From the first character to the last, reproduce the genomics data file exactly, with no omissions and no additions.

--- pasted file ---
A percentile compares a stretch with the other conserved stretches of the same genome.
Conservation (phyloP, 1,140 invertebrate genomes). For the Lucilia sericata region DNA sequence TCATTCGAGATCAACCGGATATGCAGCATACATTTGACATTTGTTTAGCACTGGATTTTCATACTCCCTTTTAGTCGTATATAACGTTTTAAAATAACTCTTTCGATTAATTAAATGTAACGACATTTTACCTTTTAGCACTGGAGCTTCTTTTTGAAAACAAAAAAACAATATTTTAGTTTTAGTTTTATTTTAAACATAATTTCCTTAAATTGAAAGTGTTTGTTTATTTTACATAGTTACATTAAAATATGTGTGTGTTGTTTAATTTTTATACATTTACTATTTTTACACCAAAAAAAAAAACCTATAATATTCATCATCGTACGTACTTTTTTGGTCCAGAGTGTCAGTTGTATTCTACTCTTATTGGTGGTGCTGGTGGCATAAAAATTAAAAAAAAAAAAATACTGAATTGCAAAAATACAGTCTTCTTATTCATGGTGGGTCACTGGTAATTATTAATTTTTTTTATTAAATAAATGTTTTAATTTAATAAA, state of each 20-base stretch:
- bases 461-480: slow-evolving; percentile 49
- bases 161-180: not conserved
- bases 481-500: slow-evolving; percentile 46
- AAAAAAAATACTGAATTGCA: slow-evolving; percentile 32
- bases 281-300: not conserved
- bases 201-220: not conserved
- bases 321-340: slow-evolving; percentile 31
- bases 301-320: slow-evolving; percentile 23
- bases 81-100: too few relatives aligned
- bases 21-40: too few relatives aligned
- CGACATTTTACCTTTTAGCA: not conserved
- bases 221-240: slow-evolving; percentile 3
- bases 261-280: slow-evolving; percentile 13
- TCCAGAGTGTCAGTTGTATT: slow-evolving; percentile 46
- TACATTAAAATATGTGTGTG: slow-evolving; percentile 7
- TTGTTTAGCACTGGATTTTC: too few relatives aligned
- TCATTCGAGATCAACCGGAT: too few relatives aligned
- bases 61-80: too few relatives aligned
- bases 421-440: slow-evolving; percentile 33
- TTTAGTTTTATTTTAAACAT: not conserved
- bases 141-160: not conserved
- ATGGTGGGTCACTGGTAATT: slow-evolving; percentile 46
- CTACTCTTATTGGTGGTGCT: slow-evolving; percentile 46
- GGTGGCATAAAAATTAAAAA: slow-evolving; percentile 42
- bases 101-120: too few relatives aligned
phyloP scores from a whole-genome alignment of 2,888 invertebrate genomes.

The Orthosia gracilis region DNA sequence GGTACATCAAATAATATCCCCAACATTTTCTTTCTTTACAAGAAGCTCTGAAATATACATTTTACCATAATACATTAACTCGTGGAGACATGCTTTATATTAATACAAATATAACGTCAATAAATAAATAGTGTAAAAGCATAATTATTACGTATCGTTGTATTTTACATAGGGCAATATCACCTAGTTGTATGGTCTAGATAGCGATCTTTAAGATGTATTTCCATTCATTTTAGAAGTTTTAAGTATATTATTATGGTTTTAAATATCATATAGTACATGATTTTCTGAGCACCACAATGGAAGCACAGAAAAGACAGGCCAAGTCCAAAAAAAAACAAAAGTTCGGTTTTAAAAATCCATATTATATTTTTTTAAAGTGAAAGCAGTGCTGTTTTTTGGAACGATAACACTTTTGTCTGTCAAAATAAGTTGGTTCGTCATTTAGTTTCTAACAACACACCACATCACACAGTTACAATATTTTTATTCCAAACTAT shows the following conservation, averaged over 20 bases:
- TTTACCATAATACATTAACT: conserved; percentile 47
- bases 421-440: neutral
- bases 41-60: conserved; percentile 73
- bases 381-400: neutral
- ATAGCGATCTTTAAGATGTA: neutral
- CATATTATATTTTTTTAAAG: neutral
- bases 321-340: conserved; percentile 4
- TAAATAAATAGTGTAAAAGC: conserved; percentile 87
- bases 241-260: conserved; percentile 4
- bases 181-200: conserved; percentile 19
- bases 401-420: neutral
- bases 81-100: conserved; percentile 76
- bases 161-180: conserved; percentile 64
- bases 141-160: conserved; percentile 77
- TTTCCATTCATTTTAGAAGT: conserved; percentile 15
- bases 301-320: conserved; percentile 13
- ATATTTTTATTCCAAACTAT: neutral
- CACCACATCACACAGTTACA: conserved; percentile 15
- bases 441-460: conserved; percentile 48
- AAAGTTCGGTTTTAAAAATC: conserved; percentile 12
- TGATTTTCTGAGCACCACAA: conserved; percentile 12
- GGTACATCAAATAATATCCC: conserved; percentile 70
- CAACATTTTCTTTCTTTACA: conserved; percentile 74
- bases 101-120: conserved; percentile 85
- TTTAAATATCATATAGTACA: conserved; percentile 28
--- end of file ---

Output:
A percentile compares a stretch with the other conserved stretches of the same genome.
Conservation (phyloP, 1,140 invertebrate genomes). For the Lucilia sericata region DNA sequence TCATTCGAGATCAACCGGATATGCAGCATACATTTGACATTTGTTTAGCACTGGATTTTCATACTCCCTTTTAGTCGTATATAACGTTTTAAAATAACTCTTTCGATTAATTAAATGTAACGACATTTTACCTTTTAGCACTGGAGCTTCTTTTTGAAAACAAAAAAACAATATTTTAGTTTTAGTTTTATTTTAAACATAATTTCCTTAAATTGAAAGTGTTTGTTTATTTTACATAGTTACATTAAAATATGTGTGTGTTGTTTAATTTTTATACATTTACTATTTTTACACCAAAAAAAAAAACCTATAATATTCATCATCGTACGTACTTTTTTGGTCCAGAGTGTCAGTTGTATTCTACTCTTATTGGTGGTGCTGGTGGCATAAAAATTAAAAAAAAAAAAATACTGAATTGCAAAAATACAGTCTTCTTATTCATGGTGGGTCACTGGTAATTATTAATTTTTTTTATTAAATAAATGTTTTAATTTAATAAA, state of each 20-base stretch:
- bases 461-480: slow-evolving; percentile 49
- bases 161-180: not conserved
- bases 481-500: slow-evolving; percentile 46
- AAAAAAAATACTGAATTGCA: slow-evolving; percentile 32
- bases 281-300: not conserved
- bases 201-220: not conserved
- bases 321-340: slow-evolving; percentile 31
- bases 301-320: slow-evolving; percentile 23
- bases 81-100: too few relatives aligned
- bases 21-40: too few relatives aligned
- CGACATTTTACCTTTTAGCA: not conserved
- bases 221-240: slow-evolving; percentile 3
- bases 261-280: slow-evolving; percentile 13
- TCCAGAGTGTCAGTTGTATT: slow-evolving; percentile 46
- TACATTAAAATATGTGTGTG: slow-evolving; percentile 7
- TTGTTTAGCACTGGATTTTC: too few relatives aligned
- TCATTCGAGATCAACCGGAT: too few relatives aligned
- bases 61-80: too few relatives aligned
- bases 421-440: slow-evolving; percentile 33
- TTTAGTTTTATTTTAAACAT: not conserved
- bases 141-160: not conserved
- ATGGTGGGTCACTGGTAATT: slow-evolving; percentile 46
- CTACTCTTATTGGTGGTGCT: slow-evolving; percentile 46
- GGTGGCATAAAAATTAAAAA: slow-evolving; percentile 42
- bases 101-120: too few relatives aligned
phyloP scores from a whole-genome alignment of 2,888 invertebrate genomes.

The Orthosia gracilis region DNA sequence GGTACATCAAATAATATCCCCAACATTTTCTTTCTTTACAAGAAGCTCTGAAATATACATTTTACCATAATACATTAACTCGTGGAGACATGCTTTATATTAATACAAATATAACGTCAATAAATAAATAGTGTAAAAGCATAATTATTACGTATCGTTGTATTTTACATAGGGCAATATCACCTAGTTGTATGGTCTAGATAGCGATCTTTAAGATGTATTTCCATTCATTTTAGAAGTTTTAAGTATATTATTATGGTTTTAAATATCATATAGTACATGATTTTCTGAGCACCACAATGGAAGCACAGAAAAGACAGGCCAAGTCCAAAAAAAAACAAAAGTTCGGTTTTAAAAATCCATATTATATTTTTTTAAAGTGAAAGCAGTGCTGTTTTTTGGAACGATAACACTTTTGTCTGTCAAAATAAGTTGGTTCGTCATTTAGTTTCTAACAACACACCACATCACACAGTTACAATATTTTTATTCCAAACTAT shows the following conservation, averaged over 20 bases:
- TTTACCATAATACATTAACT: conserved; percentile 47
- bases 421-440: neutral
- bases 41-60: conserved; percentile 73
- bases 381-400: neutral
- ATAGCGATCTTTAAGATGTA: neutral
- CATATTATATTTTTTTAAAG: neutral
- bases 321-340: conserved; percentile 4
- TAAATAAATAGTGTAAAAGC: conserved; percentile 87
- bases 241-260: conserved; percentile 4
- bases 181-200: conserved; percentile 19
- bases 401-420: neutral
- bases 81-100: conserved; percentile 76
- bases 161-180: conserved; percentile 64
- bases 141-160: conserved; percentile 77
- TTTCCATTCATTTTAGAAGT: conserved; percentile 15
- bases 301-320: conserved; percentile 13
- ATATTTTTATTCCAAACTAT: neutral
- CACCACATCACACAGTTACA: conserved; percentile 15
- bases 441-460: conserved; percentile 48
- AAAGTTCGGTTTTAAAAATC: conserved; percentile 12
- TGATTTTCTGAGCACCACAA: conserved; percentile 12
- GGTACATCAAATAATATCCC: conserved; percentile 70
- CAACATTTTCTTTCTTTACA: conserved; percentile 74
- bases 101-120: conserved; percentile 85
- TTTAAATATCATATAGTACA: conserved; percentile 28